Housing shortage should be priority for Government
Housing charities claim the Government should be pressured into selling or letting homes at discounted rates tow tackle the country’s empty homes rate.
The charity Empty Homes, supported by Shelter, is calling on the Government to take action jointly with councils to mark National Empty Homes Week.
Empty Homes’ chief executive, David Ireland, said the housing shortage should be a ‘priority’ for the Government. Around two million families currently require a home and 100,000 more new homes are needed each year.
Charities claim many empty homes require restorative work and would not make enough profit for developers buying them in current market conditions
In a public letter this week, Mr Ireland writes: ‘There are tens of thousands of houses lying empty in areas where big regeneration schemes have failed.
‘These range from entirely empty council estates in London and whole streets of empty housing in cities in the north of England, to individual redundant school caretakers' and park keepers' houses.’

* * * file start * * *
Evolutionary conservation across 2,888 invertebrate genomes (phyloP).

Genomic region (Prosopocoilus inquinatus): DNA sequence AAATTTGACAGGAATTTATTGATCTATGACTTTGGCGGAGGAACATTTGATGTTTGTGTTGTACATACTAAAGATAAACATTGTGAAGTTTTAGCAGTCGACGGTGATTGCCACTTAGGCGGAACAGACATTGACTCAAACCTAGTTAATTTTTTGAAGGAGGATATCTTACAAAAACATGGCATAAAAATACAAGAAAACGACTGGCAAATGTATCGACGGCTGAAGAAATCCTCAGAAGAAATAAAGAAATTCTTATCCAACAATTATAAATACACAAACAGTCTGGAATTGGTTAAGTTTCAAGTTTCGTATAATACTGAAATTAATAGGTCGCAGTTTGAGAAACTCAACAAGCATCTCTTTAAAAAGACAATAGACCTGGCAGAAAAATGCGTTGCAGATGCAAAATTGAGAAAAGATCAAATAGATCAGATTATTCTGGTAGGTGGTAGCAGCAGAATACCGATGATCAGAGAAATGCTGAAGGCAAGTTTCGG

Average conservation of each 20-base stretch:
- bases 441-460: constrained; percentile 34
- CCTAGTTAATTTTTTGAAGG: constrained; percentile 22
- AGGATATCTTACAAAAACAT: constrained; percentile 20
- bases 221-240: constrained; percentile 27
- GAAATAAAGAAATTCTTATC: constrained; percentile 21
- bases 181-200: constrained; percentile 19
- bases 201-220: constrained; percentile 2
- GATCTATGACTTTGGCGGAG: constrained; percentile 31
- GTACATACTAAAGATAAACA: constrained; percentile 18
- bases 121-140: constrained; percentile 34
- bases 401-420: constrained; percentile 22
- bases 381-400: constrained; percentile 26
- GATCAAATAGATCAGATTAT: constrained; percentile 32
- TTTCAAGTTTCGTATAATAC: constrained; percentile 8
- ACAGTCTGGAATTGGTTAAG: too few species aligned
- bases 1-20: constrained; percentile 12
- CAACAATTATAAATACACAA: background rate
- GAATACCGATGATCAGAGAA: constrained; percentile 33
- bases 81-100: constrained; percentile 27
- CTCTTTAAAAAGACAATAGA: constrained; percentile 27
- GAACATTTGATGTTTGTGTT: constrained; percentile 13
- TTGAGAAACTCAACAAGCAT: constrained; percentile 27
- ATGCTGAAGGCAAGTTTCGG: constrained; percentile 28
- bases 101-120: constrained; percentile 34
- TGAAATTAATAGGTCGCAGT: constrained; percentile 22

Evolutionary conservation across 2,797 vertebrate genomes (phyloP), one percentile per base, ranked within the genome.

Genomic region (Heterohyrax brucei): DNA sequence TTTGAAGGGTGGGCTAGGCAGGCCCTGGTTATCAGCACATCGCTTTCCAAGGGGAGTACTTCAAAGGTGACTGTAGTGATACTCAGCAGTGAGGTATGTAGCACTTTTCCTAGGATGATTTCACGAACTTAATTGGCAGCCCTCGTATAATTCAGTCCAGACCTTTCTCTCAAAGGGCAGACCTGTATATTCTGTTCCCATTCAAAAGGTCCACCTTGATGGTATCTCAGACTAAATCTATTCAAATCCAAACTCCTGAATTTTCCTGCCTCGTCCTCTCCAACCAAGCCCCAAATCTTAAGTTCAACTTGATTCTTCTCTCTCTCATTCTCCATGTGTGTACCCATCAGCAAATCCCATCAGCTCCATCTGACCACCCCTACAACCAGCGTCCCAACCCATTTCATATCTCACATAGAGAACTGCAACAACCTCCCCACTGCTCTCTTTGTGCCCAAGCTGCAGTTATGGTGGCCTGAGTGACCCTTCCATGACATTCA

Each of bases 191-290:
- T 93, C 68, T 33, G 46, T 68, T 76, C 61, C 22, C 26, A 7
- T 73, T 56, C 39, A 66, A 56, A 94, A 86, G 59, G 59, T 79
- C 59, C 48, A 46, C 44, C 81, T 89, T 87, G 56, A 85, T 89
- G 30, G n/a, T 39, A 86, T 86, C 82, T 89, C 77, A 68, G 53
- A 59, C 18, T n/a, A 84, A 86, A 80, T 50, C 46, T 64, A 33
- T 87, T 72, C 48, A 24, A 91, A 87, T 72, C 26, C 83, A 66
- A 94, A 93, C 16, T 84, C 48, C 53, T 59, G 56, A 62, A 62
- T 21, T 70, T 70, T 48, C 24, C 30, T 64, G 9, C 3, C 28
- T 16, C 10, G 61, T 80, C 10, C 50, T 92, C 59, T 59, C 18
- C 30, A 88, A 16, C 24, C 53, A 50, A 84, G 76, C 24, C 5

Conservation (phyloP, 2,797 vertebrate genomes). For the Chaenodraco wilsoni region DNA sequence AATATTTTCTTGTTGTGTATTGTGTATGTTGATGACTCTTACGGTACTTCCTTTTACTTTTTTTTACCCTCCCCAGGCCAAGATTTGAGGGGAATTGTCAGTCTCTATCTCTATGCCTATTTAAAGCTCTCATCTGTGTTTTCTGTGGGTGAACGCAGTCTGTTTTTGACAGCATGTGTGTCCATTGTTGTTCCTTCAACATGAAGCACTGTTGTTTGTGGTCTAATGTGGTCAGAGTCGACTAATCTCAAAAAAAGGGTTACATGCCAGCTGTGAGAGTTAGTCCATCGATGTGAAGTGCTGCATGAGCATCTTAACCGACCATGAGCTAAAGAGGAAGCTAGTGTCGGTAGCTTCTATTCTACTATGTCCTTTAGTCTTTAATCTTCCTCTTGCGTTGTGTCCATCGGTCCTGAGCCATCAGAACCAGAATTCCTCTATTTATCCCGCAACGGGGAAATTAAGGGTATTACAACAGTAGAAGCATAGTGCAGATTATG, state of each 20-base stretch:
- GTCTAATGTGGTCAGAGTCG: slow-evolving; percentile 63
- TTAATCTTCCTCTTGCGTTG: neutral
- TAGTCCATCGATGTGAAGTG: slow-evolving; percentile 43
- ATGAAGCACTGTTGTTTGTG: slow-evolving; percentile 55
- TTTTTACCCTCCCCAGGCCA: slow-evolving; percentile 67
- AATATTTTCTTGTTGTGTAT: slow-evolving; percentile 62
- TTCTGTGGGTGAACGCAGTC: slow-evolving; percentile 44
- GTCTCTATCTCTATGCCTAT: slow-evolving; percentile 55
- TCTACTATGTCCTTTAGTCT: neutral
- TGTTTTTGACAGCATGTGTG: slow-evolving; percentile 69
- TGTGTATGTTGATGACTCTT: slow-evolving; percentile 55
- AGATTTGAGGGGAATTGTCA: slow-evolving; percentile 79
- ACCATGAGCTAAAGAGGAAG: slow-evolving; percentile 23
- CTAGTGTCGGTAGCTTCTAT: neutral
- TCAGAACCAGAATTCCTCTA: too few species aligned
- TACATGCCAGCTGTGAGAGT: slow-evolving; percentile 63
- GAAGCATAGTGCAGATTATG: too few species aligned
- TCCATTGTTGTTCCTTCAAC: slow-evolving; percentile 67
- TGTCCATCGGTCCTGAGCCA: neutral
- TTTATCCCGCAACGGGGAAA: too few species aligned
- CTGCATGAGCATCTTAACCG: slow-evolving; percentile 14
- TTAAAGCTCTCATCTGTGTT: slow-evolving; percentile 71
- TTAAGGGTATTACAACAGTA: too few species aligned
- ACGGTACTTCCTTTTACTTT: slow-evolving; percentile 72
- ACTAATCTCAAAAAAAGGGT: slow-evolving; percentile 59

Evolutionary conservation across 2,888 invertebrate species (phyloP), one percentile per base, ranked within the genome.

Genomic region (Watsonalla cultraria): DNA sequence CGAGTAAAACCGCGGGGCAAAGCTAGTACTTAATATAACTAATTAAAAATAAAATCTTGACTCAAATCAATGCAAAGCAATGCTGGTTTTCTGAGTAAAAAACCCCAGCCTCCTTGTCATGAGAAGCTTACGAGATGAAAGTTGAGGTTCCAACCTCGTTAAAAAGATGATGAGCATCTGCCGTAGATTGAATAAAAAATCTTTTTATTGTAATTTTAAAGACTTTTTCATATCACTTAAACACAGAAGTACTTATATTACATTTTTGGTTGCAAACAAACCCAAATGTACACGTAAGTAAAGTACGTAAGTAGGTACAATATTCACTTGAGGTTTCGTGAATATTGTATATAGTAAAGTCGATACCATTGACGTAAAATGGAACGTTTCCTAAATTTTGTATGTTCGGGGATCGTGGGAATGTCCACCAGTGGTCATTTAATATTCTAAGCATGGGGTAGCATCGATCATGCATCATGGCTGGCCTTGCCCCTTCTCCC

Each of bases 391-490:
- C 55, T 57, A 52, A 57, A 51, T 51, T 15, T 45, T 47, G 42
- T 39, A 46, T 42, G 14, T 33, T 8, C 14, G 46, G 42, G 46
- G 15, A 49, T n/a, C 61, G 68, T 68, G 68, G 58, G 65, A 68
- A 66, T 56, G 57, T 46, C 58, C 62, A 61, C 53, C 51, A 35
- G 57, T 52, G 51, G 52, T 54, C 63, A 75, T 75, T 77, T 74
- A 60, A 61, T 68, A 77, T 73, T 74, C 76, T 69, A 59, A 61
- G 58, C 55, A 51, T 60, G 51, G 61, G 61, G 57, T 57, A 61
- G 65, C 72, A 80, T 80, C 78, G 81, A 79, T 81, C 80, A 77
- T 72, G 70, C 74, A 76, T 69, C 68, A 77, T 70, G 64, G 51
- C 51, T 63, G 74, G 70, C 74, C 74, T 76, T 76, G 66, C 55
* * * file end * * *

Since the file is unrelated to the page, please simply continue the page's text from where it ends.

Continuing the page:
Mr Ireland claims that many ‘empties’ require restorative work and would not make enough profit for developers buying them in current market conditions.
‘The Government grants won't be enough to pay for renovating all of them,’ Mr Ireland said. ‘However, many of them could make fantastic homes for people who are prepared to do some work on them themselves.’
Housing minister Grant Shapps told the BBC that 22,000 homes had been brought back into use this year and there had been a rise in the number of new homes built.
‘I think there is plenty more to be done,’ Mr Shapps conceded. ‘The figures are starting to show a reduction in the number of empty homes, which is great.
‘We have just announced £150m as an empty homes fund, to allow local communities to get some of those homes back into use... so we are starting to make progress.’